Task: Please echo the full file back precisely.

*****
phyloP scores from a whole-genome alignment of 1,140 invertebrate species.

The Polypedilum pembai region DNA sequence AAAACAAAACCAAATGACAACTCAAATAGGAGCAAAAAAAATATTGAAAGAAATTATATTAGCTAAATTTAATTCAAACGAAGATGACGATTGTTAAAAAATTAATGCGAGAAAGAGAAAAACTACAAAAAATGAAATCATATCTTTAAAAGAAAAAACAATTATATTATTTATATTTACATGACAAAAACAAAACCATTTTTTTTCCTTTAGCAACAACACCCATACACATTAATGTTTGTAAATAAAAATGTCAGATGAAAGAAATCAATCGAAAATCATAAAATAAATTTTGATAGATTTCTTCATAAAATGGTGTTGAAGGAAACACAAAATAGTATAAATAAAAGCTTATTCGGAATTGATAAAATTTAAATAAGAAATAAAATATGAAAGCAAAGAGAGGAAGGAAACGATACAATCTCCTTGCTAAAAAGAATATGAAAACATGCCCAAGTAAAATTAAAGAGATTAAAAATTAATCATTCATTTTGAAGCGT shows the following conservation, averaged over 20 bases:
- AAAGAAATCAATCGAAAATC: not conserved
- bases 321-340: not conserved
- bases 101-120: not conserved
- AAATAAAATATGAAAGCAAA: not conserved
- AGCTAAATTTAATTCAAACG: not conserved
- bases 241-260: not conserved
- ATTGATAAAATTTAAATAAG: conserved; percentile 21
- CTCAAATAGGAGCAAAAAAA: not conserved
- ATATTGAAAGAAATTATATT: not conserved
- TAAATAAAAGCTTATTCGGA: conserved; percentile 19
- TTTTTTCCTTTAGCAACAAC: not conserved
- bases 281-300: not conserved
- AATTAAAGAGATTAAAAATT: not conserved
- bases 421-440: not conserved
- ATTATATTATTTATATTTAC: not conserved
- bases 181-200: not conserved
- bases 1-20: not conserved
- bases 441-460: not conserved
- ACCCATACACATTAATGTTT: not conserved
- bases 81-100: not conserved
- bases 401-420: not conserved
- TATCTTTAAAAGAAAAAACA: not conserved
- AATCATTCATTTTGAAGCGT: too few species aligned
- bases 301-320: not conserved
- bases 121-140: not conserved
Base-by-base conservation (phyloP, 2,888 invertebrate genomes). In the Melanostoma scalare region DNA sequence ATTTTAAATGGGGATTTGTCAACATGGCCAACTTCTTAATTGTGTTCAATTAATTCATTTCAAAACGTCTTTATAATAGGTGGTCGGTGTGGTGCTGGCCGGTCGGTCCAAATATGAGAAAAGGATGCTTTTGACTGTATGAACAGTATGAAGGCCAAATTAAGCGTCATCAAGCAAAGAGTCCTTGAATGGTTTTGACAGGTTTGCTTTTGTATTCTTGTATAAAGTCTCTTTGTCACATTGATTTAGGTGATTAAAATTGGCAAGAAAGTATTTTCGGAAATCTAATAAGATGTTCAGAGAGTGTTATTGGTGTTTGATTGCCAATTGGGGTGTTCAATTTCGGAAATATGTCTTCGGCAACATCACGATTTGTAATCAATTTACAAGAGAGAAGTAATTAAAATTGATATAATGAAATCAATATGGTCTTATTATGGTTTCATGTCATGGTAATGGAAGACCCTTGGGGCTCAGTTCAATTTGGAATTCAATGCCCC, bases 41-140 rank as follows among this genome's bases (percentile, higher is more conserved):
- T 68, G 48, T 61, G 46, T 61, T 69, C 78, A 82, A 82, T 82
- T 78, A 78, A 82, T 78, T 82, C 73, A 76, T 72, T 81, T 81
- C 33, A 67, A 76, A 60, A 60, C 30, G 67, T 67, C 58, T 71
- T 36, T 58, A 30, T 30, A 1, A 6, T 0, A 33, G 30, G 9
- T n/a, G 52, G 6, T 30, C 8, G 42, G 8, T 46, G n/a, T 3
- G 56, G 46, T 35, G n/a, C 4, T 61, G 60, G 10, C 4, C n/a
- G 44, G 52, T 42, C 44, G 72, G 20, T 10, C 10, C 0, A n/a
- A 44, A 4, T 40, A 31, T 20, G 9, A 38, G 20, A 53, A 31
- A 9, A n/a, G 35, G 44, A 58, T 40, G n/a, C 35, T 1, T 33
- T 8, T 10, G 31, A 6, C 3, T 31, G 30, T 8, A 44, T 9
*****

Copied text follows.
phyloP scores from a whole-genome alignment of 1,140 invertebrate species.

The Polypedilum pembai region DNA sequence AAAACAAAACCAAATGACAACTCAAATAGGAGCAAAAAAAATATTGAAAGAAATTATATTAGCTAAATTTAATTCAAACGAAGATGACGATTGTTAAAAAATTAATGCGAGAAAGAGAAAAACTACAAAAAATGAAATCATATCTTTAAAAGAAAAAACAATTATATTATTTATATTTACATGACAAAAACAAAACCATTTTTTTTCCTTTAGCAACAACACCCATACACATTAATGTTTGTAAATAAAAATGTCAGATGAAAGAAATCAATCGAAAATCATAAAATAAATTTTGATAGATTTCTTCATAAAATGGTGTTGAAGGAAACACAAAATAGTATAAATAAAAGCTTATTCGGAATTGATAAAATTTAAATAAGAAATAAAATATGAAAGCAAAGAGAGGAAGGAAACGATACAATCTCCTTGCTAAAAAGAATATGAAAACATGCCCAAGTAAAATTAAAGAGATTAAAAATTAATCATTCATTTTGAAGCGT shows the following conservation, averaged over 20 bases:
- AAAGAAATCAATCGAAAATC: not conserved
- bases 321-340: not conserved
- bases 101-120: not conserved
- AAATAAAATATGAAAGCAAA: not conserved
- AGCTAAATTTAATTCAAACG: not conserved
- bases 241-260: not conserved
- ATTGATAAAATTTAAATAAG: conserved; percentile 21
- CTCAAATAGGAGCAAAAAAA: not conserved
- ATATTGAAAGAAATTATATT: not conserved
- TAAATAAAAGCTTATTCGGA: conserved; percentile 19
- TTTTTTCCTTTAGCAACAAC: not conserved
- bases 281-300: not conserved
- AATTAAAGAGATTAAAAATT: not conserved
- bases 421-440: not conserved
- ATTATATTATTTATATTTAC: not conserved
- bases 181-200: not conserved
- bases 1-20: not conserved
- bases 441-460: not conserved
- ACCCATACACATTAATGTTT: not conserved
- bases 81-100: not conserved
- bases 401-420: not conserved
- TATCTTTAAAAGAAAAAACA: not conserved
- AATCATTCATTTTGAAGCGT: too few species aligned
- bases 301-320: not conserved
- bases 121-140: not conserved
Base-by-base conservation (phyloP, 2,888 invertebrate genomes). In the Melanostoma scalare region DNA sequence ATTTTAAATGGGGATTTGTCAACATGGCCAACTTCTTAATTGTGTTCAATTAATTCATTTCAAAACGTCTTTATAATAGGTGGTCGGTGTGGTGCTGGCCGGTCGGTCCAAATATGAGAAAAGGATGCTTTTGACTGTATGAACAGTATGAAGGCCAAATTAAGCGTCATCAAGCAAAGAGTCCTTGAATGGTTTTGACAGGTTTGCTTTTGTATTCTTGTATAAAGTCTCTTTGTCACATTGATTTAGGTGATTAAAATTGGCAAGAAAGTATTTTCGGAAATCTAATAAGATGTTCAGAGAGTGTTATTGGTGTTTGATTGCCAATTGGGGTGTTCAATTTCGGAAATATGTCTTCGGCAACATCACGATTTGTAATCAATTTACAAGAGAGAAGTAATTAAAATTGATATAATGAAATCAATATGGTCTTATTATGGTTTCATGTCATGGTAATGGAAGACCCTTGGGGCTCAGTTCAATTTGGAATTCAATGCCCC, bases 41-140 rank as follows among this genome's bases (percentile, higher is more conserved):
- T 68, G 48, T 61, G 46, T 61, T 69, C 78, A 82, A 82, T 82
- T 78, A 78, A 82, T 78, T 82, C 73, A 76, T 72, T 81, T 81
- C 33, A 67, A 76, A 60, A 60, C 30, G 67, T 67, C 58, T 71
- T 36, T 58, A 30, T 30, A 1, A 6, T 0, A 33, G 30, G 9
- T n/a, G 52, G 6, T 30, C 8, G 42, G 8, T 46, G n/a, T 3
- G 56, G 46, T 35, G n/a, C 4, T 61, G 60, G 10, C 4, C n/a
- G 44, G 52, T 42, C 44, G 72, G 20, T 10, C 10, C 0, A n/a
- A 44, A 4, T 40, A 31, T 20, G 9, A 38, G 20, A 53, A 31
- A 9, A n/a, G 35, G 44, A 58, T 40, G n/a, C 35, T 1, T 33
- T 8, T 10, G 31, A 6, C 3, T 31, G 30, T 8, A 44, T 9